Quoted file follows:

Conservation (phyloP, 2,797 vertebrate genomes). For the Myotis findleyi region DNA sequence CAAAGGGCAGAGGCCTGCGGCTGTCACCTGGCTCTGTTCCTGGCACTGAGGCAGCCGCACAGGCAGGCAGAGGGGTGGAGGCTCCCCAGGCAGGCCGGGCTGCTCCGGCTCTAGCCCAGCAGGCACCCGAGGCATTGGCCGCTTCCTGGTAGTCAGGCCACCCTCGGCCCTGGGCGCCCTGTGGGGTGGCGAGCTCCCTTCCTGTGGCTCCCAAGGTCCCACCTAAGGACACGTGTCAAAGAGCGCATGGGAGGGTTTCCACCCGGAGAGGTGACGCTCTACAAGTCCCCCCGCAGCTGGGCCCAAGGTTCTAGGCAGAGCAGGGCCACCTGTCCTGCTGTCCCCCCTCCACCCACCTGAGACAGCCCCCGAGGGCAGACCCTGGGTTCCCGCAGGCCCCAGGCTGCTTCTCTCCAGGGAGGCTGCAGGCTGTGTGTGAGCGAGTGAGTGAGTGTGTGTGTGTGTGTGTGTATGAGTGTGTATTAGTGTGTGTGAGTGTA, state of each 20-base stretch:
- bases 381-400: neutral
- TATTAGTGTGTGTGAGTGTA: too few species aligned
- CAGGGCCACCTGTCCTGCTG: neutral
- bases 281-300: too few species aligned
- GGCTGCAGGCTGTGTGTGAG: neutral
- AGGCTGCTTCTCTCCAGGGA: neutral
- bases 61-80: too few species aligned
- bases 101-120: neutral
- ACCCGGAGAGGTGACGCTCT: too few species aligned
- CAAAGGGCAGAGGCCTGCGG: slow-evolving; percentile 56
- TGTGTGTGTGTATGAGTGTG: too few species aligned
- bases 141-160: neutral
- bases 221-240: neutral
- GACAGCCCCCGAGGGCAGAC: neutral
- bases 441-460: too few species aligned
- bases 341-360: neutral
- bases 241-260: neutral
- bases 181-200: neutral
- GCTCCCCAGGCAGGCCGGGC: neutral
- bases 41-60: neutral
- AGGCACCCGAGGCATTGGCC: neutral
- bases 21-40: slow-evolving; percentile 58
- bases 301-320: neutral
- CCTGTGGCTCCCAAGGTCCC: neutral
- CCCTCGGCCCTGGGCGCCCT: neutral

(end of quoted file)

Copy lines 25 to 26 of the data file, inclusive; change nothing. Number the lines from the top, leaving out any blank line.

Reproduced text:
- CCTGTGGCTCCCAAGGTCCC: neutral
- CCCTCGGCCCTGGGCGCCCT: neutral